- Jonathan Le
Vote Yes on Prop B(et)
TLDR: Bet that top rebounders will outperform when playing the Rockets
Last year I theorized that top rebounders should outperform their rebounding averages when playing against three-point shooting teams. The general logic was that more three pointers lead to more misses, which translate into easy rebounds. I ran a bunch of analysis that supported my theory – top rebounders did indeed have higher rebounding averages when playing against three-point shooting teams.
Why Does this Even Matter? $$$ of Course
There’s a prop bet that allows you to bet on the over/under rebounds for individual players. The over/under line is typically set around the player’s averages. For example, Karl-Anthony Towns averaged about 12 rebounds per game last year. The over/under line would thus be set at 12, and a bettor could wager that KAT would either have less than or more than 12 rebounds for an individual game.
Not Being Lazy Anymore
I took another look at the numbers and found a major flaw. Since I used averages instead of specific games, there was a large amount of skew. For example, KAT played the Dallas Mavericks four times last year and recorded 20,12,11, and 12 rebounds. That averages out to 13.75 rebounds, which implies he outperformed his season average of 12.3. However, on an individual game basis, he underperformed the 12.3 average three out of four games. The one 20 rebound game significantly skewed the average.
I’ll be honest – I was too lazy in my first analysis to look game by game for each rebounding player. Without any sort of database this is a huge manual effort, but this time around I figured I should. I analyzed the top ten rebounders, game by game, when they played the top five three-point shooting teams. My original theory didn’t hold – some top rebounders outperformed their averages more times than not, some didn’t. Overall it was about a wash.
FYI – I defined the “top rebounders” as the top ten players who ranked in the highest defensive rebound percentages. That is to say, those players grabbed the most defensive boards relative to their team. I figure this subset would benefit from the missed threes the most. I also filtered for players who averaged at least twenty minutes per game.
As I went through the cumbersome process described above, I found a much stronger correlation against the Houston Rockets. Surprise, surprise. The Rockets of course attempted, made, and missed the most threes last year. They averaged 41.4 attempts, which is 16% higher than the second closest Brooklyn Nets.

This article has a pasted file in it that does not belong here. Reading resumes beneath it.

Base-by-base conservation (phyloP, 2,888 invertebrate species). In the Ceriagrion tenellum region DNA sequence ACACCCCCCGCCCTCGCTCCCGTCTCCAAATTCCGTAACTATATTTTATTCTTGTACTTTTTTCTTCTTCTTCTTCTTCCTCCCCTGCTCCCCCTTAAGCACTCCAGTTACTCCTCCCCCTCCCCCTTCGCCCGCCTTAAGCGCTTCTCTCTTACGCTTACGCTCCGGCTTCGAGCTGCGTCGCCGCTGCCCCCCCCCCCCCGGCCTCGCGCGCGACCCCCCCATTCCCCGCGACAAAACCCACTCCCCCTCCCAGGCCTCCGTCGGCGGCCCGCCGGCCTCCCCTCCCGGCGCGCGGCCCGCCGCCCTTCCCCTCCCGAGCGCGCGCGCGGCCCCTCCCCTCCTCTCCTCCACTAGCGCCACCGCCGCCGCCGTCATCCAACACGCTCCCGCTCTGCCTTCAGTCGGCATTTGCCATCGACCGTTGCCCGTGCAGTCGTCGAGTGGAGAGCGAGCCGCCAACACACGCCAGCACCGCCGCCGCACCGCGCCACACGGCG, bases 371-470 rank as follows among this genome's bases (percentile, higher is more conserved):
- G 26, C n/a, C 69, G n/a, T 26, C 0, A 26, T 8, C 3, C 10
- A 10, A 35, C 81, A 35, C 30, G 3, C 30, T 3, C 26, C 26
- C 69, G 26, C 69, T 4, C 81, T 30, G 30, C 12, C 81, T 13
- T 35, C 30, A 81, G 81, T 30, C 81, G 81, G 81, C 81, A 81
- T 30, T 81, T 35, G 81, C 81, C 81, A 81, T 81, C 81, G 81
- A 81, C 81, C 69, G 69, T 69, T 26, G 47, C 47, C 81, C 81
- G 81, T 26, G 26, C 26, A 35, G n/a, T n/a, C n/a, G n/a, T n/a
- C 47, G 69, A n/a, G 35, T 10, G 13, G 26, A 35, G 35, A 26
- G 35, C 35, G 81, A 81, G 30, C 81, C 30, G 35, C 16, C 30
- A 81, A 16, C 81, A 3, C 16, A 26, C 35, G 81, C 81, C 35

The graph below shows how each top rebounder performed when playing the Rockets, relative to his overall season average. In total, there were 14 games of outperformance and 7 games of underperformance. We’ll call the outperformance games “Wins” and the underperformance games “Losses”.
If you were to bet $100 on each of these games, you would make a profit of $517 net of bookie fees (assuming the bookie fees are -115). On a total investment of $2,100, that translates into a solid 25% return.
Picking and Choosing
This may seem like I’m picking and choosing to juice the returns (which I am), but there are some qualitative factors at play here. The table below shows the average minutes per top rebounder when playing the Rockets. Notice that there’s a direct correlation – those that averaged at least 30 minutes were successful. Cutting out these bottom four players leads to 13 wins and 1 loss, for a whopping 74% return.
Why couldn’t these four players at the bottom stay on the court? I would suspect that they either are bad matchups against the Rockets (i.e. Harden or Paul will take advantage of them on switches), foul trouble, blow out games, or all the above.
What about Pace?
I also looked at how top rebounders performed against the highest pace team, the New Orleans Pelicans. Its logical that higher pace means more shots means more defensive rebounds, but the table below actually shows a net loss.
I’m going to test my theory throughout the season and will hopefully make some money. Check back in a year!
Note: All numbers were sourced from NBA.com statistics
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